UK University Admissions with Dr Caroline Watkinson

For one of our recent webinars, Ivy Education spoke with Dr Caroline Watkinson to gain her insights on applying to (and preparing to attend) UK universities in 2021. Caroline is a university consultant with Ivy and has unparalleled experience in higher education, having worked as a lecturer at UCL, QMUL and the University of Birmingham.

UK universities in 2021

As in every field of life, higher education was heavily impacted by the Covid-19 pandemic. Initially, UK universities hoped to move to ‘Bimodal Delivery’ of learning - combining online learning with limited in-person sessions - but ultimately had to shift entirely online, and also had to cancel their exams as the situation developed. Now, the British media have stoked fears around the state of British universities in 2021, publishing stories on a ‘bottleneck’ of delayed applications and deferred places, and suggesting that many universities will introduce their own entrance exams to deal with the influx.

Caroline offered calm reassurance for these concerns. Not only are universities offering more places to students in the coming years (with no cap imposed by the government), they also lack the administrative capacity to set up their own entrance exams. Furthermore, the general picture seems positive for new students. Whilst universities hope to be able to shift back to in-person learning from October 2021, they have also greatly improved at online delivery. For new applicants, meanwhile, universities are likely to lower their entry requirements by one grade in 2021 (including at clearing), although there might be a small increase in the number of interviews held.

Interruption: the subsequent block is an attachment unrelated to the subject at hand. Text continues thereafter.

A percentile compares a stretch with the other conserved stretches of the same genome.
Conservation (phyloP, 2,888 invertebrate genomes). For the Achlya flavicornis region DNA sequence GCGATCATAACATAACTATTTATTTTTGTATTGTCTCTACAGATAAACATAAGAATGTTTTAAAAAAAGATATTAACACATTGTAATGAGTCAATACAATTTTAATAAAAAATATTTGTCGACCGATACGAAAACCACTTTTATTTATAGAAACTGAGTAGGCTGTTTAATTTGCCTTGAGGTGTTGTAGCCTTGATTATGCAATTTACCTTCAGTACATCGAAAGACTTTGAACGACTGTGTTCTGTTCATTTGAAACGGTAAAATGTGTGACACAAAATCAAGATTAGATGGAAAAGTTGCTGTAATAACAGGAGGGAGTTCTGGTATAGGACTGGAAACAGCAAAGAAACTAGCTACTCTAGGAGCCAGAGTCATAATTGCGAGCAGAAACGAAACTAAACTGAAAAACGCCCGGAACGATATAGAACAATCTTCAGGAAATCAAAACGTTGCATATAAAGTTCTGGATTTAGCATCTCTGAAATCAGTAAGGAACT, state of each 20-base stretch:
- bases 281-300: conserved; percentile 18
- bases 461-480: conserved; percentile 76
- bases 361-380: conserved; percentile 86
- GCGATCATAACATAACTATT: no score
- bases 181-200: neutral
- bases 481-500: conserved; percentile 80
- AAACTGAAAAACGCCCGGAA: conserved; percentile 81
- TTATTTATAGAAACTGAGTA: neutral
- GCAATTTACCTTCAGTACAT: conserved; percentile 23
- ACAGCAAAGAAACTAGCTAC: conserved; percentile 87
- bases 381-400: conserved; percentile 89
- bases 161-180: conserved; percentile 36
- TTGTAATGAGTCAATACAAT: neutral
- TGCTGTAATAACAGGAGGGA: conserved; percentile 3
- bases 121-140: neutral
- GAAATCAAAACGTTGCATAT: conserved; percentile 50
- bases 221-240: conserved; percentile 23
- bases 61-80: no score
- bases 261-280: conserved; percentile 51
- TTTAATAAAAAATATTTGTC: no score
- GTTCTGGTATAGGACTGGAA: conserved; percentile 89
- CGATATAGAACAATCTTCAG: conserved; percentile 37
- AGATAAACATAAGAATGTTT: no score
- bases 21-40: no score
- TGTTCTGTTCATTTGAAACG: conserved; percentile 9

Applying for university

Within this positive context, Caroline outlined how to prepare to apply for university. Her first point was to make sure you do your research in advance. Make sure your chosen course is the right one for you, based on your preferences. Investigate the topics and reputation of the course, or look at how its students fare in terms of future employment, based on your priorities. Additionally, make sure you give your choice of university a lot of thought. Is it the right type of university for you, in the right sort of place? If you’re very outgoing and social, perhaps you will enjoy a city university more than a campus one, for example? To research these aspects, Caroline strongly advocates making the most of university open days, even if just virtual ones, so that you can ask questions of current students and really get a feel for the place.

Caroline then addressed how you might refine your UCAS application once you have chosen your courses and universities, focusing on the personal statement. She stressed the need to make it subject-specific. Why are you interested in that subject? What makes you a strong candidate to study it? (One of our previous insights on personal statements might be of use here, too.) She cautioned against listing extracurricular achievements, and instead urged applicants to think instead of the skills encouraged by these activities. If you are captain of a sports team, for example, reflect on the skills this has engendered in you: communication, organisation, or the ability to take initiative, perhaps. In general, cultivate your curiosity to give you things to say: attend galleries, listen to podcasts, or watch online lectures.